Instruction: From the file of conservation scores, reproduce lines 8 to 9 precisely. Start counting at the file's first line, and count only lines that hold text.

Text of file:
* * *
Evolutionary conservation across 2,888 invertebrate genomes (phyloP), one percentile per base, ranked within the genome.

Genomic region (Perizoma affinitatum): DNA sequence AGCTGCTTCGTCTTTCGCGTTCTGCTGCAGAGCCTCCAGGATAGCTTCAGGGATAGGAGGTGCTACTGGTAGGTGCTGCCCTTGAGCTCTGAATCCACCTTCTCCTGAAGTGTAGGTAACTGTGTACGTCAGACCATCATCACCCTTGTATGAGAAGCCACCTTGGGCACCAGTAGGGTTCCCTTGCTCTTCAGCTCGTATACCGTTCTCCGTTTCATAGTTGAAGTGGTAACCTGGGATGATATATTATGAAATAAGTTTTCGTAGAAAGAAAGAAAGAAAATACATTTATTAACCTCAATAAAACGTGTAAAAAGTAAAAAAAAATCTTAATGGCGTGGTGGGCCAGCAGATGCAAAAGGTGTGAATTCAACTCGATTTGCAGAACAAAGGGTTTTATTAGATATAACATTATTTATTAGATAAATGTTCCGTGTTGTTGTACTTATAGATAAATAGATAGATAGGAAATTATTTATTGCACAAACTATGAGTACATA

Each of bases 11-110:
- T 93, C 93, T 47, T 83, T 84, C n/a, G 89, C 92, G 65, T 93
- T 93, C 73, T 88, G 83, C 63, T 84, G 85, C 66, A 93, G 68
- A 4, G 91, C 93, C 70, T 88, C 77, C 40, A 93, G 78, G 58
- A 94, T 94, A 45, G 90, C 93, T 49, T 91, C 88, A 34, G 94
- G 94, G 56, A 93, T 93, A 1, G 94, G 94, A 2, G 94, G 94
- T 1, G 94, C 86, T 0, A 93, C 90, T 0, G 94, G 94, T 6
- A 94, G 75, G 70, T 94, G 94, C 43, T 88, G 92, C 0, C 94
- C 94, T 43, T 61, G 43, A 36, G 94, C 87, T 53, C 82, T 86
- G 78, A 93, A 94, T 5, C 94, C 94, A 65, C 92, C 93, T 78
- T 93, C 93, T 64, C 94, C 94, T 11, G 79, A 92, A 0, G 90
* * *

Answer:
- G 94, G 56, A 93, T 93, A 1, G 94, G 94, A 2, G 94, G 94
- T 1, G 94, C 86, T 0, A 93, C 90, T 0, G 94, G 94, T 6